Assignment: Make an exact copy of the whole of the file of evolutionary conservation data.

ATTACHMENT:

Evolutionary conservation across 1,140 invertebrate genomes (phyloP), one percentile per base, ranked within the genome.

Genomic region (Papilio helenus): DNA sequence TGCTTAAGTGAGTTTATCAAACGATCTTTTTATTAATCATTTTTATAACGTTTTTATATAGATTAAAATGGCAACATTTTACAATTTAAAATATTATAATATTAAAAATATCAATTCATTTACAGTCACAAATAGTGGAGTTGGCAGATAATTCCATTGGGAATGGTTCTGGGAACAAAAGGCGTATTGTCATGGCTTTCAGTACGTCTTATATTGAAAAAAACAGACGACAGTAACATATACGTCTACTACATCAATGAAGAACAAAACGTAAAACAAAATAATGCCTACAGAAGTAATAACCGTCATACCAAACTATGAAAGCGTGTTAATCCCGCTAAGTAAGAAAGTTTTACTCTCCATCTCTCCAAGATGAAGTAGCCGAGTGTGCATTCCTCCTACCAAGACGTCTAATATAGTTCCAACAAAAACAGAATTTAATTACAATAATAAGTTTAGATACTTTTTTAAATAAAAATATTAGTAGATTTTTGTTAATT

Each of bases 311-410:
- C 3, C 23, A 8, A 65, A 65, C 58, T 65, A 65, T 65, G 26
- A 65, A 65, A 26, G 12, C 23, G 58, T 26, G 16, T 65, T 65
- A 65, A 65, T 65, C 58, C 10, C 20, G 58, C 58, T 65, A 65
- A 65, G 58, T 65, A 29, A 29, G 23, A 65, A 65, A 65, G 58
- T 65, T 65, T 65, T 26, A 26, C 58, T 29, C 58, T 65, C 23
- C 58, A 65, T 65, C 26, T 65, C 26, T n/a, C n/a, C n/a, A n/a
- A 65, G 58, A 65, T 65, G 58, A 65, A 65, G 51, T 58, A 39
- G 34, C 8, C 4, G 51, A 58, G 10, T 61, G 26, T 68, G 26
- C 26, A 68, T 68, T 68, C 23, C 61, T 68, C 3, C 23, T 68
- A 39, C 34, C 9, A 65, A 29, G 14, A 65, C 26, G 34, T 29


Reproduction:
Evolutionary conservation across 1,140 invertebrate genomes (phyloP), one percentile per base, ranked within the genome.

Genomic region (Papilio helenus): DNA sequence TGCTTAAGTGAGTTTATCAAACGATCTTTTTATTAATCATTTTTATAACGTTTTTATATAGATTAAAATGGCAACATTTTACAATTTAAAATATTATAATATTAAAAATATCAATTCATTTACAGTCACAAATAGTGGAGTTGGCAGATAATTCCATTGGGAATGGTTCTGGGAACAAAAGGCGTATTGTCATGGCTTTCAGTACGTCTTATATTGAAAAAAACAGACGACAGTAACATATACGTCTACTACATCAATGAAGAACAAAACGTAAAACAAAATAATGCCTACAGAAGTAATAACCGTCATACCAAACTATGAAAGCGTGTTAATCCCGCTAAGTAAGAAAGTTTTACTCTCCATCTCTCCAAGATGAAGTAGCCGAGTGTGCATTCCTCCTACCAAGACGTCTAATATAGTTCCAACAAAAACAGAATTTAATTACAATAATAAGTTTAGATACTTTTTTAAATAAAAATATTAGTAGATTTTTGTTAATT

Each of bases 311-410:
- C 3, C 23, A 8, A 65, A 65, C 58, T 65, A 65, T 65, G 26
- A 65, A 65, A 26, G 12, C 23, G 58, T 26, G 16, T 65, T 65
- A 65, A 65, T 65, C 58, C 10, C 20, G 58, C 58, T 65, A 65
- A 65, G 58, T 65, A 29, A 29, G 23, A 65, A 65, A 65, G 58
- T 65, T 65, T 65, T 26, A 26, C 58, T 29, C 58, T 65, C 23
- C 58, A 65, T 65, C 26, T 65, C 26, T n/a, C n/a, C n/a, A n/a
- A 65, G 58, A 65, T 65, G 58, A 65, A 65, G 51, T 58, A 39
- G 34, C 8, C 4, G 51, A 58, G 10, T 61, G 26, T 68, G 26
- C 26, A 68, T 68, T 68, C 23, C 61, T 68, C 3, C 23, T 68
- A 39, C 34, C 9, A 65, A 29, G 14, A 65, C 26, G 34, T 29